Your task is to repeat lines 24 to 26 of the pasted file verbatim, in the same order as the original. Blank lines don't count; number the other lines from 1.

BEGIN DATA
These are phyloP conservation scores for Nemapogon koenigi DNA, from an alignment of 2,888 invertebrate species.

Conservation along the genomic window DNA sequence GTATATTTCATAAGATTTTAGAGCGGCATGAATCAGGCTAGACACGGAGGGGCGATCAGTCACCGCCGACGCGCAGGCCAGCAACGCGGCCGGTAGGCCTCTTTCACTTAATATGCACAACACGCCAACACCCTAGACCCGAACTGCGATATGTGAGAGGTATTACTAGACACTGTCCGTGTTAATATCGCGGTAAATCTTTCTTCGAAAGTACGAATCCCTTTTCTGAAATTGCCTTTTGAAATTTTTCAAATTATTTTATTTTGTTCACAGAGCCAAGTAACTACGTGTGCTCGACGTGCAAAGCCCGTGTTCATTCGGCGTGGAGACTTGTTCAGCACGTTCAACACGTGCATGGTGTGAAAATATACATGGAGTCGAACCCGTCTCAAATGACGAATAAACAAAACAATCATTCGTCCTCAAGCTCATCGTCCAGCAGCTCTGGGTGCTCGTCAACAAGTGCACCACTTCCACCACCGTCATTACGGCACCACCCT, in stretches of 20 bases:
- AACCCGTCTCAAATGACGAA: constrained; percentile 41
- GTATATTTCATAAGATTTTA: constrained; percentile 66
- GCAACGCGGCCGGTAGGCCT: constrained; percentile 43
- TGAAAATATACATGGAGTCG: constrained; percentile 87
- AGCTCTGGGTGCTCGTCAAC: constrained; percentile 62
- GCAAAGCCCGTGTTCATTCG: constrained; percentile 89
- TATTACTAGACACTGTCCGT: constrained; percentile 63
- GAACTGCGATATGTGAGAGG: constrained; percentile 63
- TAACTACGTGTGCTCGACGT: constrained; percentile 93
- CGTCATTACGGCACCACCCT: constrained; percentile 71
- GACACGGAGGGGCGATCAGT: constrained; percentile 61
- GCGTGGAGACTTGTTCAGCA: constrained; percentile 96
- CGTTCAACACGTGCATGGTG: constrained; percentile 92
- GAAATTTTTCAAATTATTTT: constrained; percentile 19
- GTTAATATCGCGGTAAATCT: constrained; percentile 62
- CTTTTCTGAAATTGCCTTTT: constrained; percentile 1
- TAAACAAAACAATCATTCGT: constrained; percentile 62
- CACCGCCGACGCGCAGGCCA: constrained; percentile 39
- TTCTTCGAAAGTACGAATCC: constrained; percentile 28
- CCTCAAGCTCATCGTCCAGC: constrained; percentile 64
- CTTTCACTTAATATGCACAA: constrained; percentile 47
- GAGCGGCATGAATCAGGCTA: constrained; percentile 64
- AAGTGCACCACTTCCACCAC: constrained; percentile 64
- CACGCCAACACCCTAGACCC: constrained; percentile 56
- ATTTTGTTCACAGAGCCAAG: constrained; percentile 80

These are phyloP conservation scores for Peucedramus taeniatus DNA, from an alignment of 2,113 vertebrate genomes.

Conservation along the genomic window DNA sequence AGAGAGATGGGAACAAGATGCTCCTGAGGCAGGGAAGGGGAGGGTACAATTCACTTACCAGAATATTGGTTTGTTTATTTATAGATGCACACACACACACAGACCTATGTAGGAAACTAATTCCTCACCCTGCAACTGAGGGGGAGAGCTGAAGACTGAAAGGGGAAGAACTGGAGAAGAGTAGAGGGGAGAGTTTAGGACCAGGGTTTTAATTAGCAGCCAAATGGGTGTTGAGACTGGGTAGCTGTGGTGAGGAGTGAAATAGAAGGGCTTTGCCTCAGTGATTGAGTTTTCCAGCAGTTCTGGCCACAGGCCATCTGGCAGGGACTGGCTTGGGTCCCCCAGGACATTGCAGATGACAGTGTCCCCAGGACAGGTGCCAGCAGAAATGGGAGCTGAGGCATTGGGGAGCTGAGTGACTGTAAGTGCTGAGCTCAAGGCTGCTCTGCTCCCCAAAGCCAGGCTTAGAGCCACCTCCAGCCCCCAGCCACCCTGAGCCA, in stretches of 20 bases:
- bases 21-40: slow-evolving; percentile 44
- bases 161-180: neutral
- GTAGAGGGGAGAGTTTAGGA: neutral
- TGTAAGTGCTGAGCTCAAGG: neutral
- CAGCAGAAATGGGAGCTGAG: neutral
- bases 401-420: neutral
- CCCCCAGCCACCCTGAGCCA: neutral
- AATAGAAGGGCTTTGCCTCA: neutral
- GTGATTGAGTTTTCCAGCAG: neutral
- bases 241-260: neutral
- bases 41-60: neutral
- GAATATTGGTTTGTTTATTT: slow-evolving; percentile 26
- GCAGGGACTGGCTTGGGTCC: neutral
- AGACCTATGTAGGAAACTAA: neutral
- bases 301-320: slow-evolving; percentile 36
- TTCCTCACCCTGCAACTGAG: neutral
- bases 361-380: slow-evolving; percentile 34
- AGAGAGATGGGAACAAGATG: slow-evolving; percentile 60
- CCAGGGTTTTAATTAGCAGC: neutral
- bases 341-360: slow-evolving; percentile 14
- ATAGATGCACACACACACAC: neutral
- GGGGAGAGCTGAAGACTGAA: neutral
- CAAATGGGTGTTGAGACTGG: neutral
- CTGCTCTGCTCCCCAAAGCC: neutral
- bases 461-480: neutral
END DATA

- GAGCGGCATGAATCAGGCTA: constrained; percentile 64
- AAGTGCACCACTTCCACCAC: constrained; percentile 64
- CACGCCAACACCCTAGACCC: constrained; percentile 56